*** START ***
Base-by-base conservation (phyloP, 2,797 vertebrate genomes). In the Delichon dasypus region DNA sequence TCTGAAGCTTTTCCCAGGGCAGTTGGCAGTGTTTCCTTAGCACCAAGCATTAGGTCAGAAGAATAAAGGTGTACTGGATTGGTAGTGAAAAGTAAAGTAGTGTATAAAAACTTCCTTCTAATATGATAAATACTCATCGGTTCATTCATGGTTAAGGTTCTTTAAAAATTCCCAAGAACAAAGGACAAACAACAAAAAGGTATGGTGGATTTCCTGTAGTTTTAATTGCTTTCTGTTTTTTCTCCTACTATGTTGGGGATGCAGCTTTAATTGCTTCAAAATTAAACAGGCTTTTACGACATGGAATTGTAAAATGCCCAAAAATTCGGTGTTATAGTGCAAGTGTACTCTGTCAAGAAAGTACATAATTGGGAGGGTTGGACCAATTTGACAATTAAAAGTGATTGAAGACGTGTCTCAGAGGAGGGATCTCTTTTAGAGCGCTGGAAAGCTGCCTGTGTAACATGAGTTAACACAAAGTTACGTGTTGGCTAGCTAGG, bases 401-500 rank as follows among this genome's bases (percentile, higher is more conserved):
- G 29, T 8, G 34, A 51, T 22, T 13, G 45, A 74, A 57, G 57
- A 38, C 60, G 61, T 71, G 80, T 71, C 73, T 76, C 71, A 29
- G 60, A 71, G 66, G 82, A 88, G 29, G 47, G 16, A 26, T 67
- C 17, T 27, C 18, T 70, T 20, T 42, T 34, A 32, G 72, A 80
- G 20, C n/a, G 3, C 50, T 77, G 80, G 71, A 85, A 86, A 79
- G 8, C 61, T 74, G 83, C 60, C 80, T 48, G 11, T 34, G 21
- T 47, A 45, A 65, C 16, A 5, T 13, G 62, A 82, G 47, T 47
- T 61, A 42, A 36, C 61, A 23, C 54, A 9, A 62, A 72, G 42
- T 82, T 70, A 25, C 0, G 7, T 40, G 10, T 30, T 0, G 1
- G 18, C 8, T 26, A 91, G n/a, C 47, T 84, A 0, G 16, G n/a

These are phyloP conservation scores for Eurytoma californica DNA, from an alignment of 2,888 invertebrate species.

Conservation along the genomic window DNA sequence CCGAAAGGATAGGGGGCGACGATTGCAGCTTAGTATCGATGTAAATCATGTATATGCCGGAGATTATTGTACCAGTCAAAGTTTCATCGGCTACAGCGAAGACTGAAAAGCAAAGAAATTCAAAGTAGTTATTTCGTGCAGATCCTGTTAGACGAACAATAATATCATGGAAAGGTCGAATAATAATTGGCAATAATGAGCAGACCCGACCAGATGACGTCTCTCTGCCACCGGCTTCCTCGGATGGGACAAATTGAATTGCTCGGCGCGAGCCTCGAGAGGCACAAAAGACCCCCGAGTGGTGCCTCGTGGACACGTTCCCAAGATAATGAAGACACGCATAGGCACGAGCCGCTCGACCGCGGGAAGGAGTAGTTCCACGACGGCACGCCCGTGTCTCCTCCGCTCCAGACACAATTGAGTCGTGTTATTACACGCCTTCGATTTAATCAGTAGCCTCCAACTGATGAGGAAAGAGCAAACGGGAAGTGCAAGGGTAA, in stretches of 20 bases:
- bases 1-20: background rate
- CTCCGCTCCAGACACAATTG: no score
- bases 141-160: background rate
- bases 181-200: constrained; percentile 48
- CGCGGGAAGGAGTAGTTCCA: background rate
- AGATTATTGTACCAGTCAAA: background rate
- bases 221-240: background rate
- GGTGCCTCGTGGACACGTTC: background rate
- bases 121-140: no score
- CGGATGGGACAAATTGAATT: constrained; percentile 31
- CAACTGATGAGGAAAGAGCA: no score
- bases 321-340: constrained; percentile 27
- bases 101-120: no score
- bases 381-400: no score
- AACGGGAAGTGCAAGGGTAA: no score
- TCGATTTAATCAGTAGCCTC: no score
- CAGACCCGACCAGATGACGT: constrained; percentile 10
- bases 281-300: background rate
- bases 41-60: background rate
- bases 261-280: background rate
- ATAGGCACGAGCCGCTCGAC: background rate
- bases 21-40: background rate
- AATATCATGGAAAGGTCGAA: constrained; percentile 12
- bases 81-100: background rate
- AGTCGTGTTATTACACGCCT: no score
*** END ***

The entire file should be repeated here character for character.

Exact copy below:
Base-by-base conservation (phyloP, 2,797 vertebrate genomes). In the Delichon dasypus region DNA sequence TCTGAAGCTTTTCCCAGGGCAGTTGGCAGTGTTTCCTTAGCACCAAGCATTAGGTCAGAAGAATAAAGGTGTACTGGATTGGTAGTGAAAAGTAAAGTAGTGTATAAAAACTTCCTTCTAATATGATAAATACTCATCGGTTCATTCATGGTTAAGGTTCTTTAAAAATTCCCAAGAACAAAGGACAAACAACAAAAAGGTATGGTGGATTTCCTGTAGTTTTAATTGCTTTCTGTTTTTTCTCCTACTATGTTGGGGATGCAGCTTTAATTGCTTCAAAATTAAACAGGCTTTTACGACATGGAATTGTAAAATGCCCAAAAATTCGGTGTTATAGTGCAAGTGTACTCTGTCAAGAAAGTACATAATTGGGAGGGTTGGACCAATTTGACAATTAAAAGTGATTGAAGACGTGTCTCAGAGGAGGGATCTCTTTTAGAGCGCTGGAAAGCTGCCTGTGTAACATGAGTTAACACAAAGTTACGTGTTGGCTAGCTAGG, bases 401-500 rank as follows among this genome's bases (percentile, higher is more conserved):
- G 29, T 8, G 34, A 51, T 22, T 13, G 45, A 74, A 57, G 57
- A 38, C 60, G 61, T 71, G 80, T 71, C 73, T 76, C 71, A 29
- G 60, A 71, G 66, G 82, A 88, G 29, G 47, G 16, A 26, T 67
- C 17, T 27, C 18, T 70, T 20, T 42, T 34, A 32, G 72, A 80
- G 20, C n/a, G 3, C 50, T 77, G 80, G 71, A 85, A 86, A 79
- G 8, C 61, T 74, G 83, C 60, C 80, T 48, G 11, T 34, G 21
- T 47, A 45, A 65, C 16, A 5, T 13, G 62, A 82, G 47, T 47
- T 61, A 42, A 36, C 61, A 23, C 54, A 9, A 62, A 72, G 42
- T 82, T 70, A 25, C 0, G 7, T 40, G 10, T 30, T 0, G 1
- G 18, C 8, T 26, A 91, G n/a, C 47, T 84, A 0, G 16, G n/a

These are phyloP conservation scores for Eurytoma californica DNA, from an alignment of 2,888 invertebrate species.

Conservation along the genomic window DNA sequence CCGAAAGGATAGGGGGCGACGATTGCAGCTTAGTATCGATGTAAATCATGTATATGCCGGAGATTATTGTACCAGTCAAAGTTTCATCGGCTACAGCGAAGACTGAAAAGCAAAGAAATTCAAAGTAGTTATTTCGTGCAGATCCTGTTAGACGAACAATAATATCATGGAAAGGTCGAATAATAATTGGCAATAATGAGCAGACCCGACCAGATGACGTCTCTCTGCCACCGGCTTCCTCGGATGGGACAAATTGAATTGCTCGGCGCGAGCCTCGAGAGGCACAAAAGACCCCCGAGTGGTGCCTCGTGGACACGTTCCCAAGATAATGAAGACACGCATAGGCACGAGCCGCTCGACCGCGGGAAGGAGTAGTTCCACGACGGCACGCCCGTGTCTCCTCCGCTCCAGACACAATTGAGTCGTGTTATTACACGCCTTCGATTTAATCAGTAGCCTCCAACTGATGAGGAAAGAGCAAACGGGAAGTGCAAGGGTAA, in stretches of 20 bases:
- bases 1-20: background rate
- CTCCGCTCCAGACACAATTG: no score
- bases 141-160: background rate
- bases 181-200: constrained; percentile 48
- CGCGGGAAGGAGTAGTTCCA: background rate
- AGATTATTGTACCAGTCAAA: background rate
- bases 221-240: background rate
- GGTGCCTCGTGGACACGTTC: background rate
- bases 121-140: no score
- CGGATGGGACAAATTGAATT: constrained; percentile 31
- CAACTGATGAGGAAAGAGCA: no score
- bases 321-340: constrained; percentile 27
- bases 101-120: no score
- bases 381-400: no score
- AACGGGAAGTGCAAGGGTAA: no score
- TCGATTTAATCAGTAGCCTC: no score
- CAGACCCGACCAGATGACGT: constrained; percentile 10
- bases 281-300: background rate
- bases 41-60: background rate
- bases 261-280: background rate
- ATAGGCACGAGCCGCTCGAC: background rate
- bases 21-40: background rate
- AATATCATGGAAAGGTCGAA: constrained; percentile 12
- bases 81-100: background rate
- AGTCGTGTTATTACACGCCT: no score